When the plans were revealed and the two possible routes scrutinised by the public, the government faced strong public backlash. There was pressure, particularly from environmentalists and experts in the field of environmental conservation, on the authorities to reconsider their plans. There was some contention between the authorities and the environmental groups concerning the implications the construction of the train track would have on the biodiversity of the reserve. Hence, the Land Transport Authority (LTA) hired a global environmental consultancy to assess the impacts of building the train line running underneath the CCNR. The study found that some of the negative impacts of constructing the train track following the direct route include; deforestation of forests affecting the habitats of the plants and animals, sedimentation of streams within Windsor Nature Park. This is only some of the many implications constructing the train track underneath the CCNR would have on the natural environment.
Despite years of back and forth between the government and other relevant stakeholders in considering the perspectives and feedback from environmental groups, it was announced in January 2019 by Transport Minister Khaw Boon Wan that the Cross Island Line would be built along the direct route i.e it would run underneath and cut through the CCNR. The news, of course, came as a big shock to the environmental groups and people that had been contesting the direct route. However, it did not come as a surprise that the authorities would ultimately pick the more economically feasible alternative route of skirting around the CCNR since it would mean that there will be no additional cost of SG$2 billion incurred and that the travelling time would not be increased by four minutes, which as previously explained, would have meant a dampening of our economic growth due to decreased labour productivity.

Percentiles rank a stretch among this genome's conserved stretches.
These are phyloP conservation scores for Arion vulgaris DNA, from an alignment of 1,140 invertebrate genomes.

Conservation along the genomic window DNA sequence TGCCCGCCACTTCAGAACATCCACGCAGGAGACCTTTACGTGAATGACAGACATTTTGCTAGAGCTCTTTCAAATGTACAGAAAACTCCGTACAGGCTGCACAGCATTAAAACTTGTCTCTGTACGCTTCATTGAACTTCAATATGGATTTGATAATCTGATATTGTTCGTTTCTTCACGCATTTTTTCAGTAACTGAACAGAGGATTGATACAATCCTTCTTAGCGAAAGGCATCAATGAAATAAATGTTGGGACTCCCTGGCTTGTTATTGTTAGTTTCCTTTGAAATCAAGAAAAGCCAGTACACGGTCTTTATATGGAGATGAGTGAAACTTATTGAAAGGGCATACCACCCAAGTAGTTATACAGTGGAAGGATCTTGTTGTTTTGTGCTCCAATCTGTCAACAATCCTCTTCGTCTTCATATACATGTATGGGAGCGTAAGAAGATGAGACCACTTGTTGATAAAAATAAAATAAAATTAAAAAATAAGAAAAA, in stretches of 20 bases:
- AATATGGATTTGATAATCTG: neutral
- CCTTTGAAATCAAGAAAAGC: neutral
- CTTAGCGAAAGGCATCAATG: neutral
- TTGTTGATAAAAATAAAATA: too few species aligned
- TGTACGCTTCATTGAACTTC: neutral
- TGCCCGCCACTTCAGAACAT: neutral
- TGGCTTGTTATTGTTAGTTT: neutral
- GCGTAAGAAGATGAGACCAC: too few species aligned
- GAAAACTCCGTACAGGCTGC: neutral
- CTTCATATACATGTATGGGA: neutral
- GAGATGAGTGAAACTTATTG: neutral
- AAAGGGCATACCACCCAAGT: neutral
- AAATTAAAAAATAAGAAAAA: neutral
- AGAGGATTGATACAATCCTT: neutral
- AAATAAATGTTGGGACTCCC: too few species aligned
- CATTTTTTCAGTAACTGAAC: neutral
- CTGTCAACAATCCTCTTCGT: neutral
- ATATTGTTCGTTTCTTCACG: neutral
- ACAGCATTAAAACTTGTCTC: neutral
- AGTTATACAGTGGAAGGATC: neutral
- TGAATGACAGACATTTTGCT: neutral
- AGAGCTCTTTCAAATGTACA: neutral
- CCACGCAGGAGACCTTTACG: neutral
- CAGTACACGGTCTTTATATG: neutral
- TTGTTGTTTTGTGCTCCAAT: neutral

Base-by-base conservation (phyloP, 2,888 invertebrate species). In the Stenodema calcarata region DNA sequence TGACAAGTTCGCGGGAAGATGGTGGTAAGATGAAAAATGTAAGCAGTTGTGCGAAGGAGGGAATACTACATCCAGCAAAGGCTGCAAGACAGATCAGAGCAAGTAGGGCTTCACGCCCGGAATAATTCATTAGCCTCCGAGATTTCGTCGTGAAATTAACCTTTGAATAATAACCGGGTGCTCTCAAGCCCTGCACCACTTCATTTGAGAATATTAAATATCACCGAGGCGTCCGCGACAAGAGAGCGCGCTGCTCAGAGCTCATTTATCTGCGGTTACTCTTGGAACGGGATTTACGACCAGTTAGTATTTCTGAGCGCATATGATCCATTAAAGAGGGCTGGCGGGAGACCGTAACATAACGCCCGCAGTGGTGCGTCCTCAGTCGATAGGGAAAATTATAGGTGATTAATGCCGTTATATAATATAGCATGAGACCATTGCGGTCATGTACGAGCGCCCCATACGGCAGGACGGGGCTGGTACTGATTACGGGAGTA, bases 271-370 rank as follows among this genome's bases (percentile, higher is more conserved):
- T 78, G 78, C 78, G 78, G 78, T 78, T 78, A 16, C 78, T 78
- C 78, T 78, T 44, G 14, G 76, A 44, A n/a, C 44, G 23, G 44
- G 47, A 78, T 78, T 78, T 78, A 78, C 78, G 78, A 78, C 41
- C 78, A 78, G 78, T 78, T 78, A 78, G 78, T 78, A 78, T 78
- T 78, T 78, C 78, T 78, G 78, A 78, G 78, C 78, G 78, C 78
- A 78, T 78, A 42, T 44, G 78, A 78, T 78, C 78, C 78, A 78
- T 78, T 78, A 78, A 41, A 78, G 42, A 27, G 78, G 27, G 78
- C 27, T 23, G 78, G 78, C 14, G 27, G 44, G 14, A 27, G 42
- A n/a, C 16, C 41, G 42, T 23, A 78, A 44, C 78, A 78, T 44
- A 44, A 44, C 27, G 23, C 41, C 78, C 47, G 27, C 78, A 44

Here, we start to wonder whether the government’s engagement in participatory planning actually means that they thoroughly consider the people’s perspectives and feedback. As seen from the Pulau Seking case, we see that the government constantly makes trade-offs that are in favour of socio-economic development for the people in the city and do not really take into account the loss of environmental heritage. The Cross-Island Line was planned to achieve exactly that, even if it meant that the little but extremely precious biodiversity we have concentrated in the CCNR, which is the largest nature reserve on our island, would be jeopardised.
The government’s pursuit of a Garden City is one that disregards our rich history as a tropical island nation and instead focuses on crafting the perfect image and built environment of a “Garden City” for Singapore. This has caused Singapore to lose its sight on actually achieving sustainability across all levels. From the way the ground up civic-action are often unable to influence the government’s economic plans, to the lack of consideration and sensitivity in ripping away indigenous Malay communities from their beloved island homes to build a landfill. The prioritisation of socio-economic development at the expense of the environment has led to the rise of the Garden City, a carefully curated and shallow narrative of Singapore to be sold to tourists.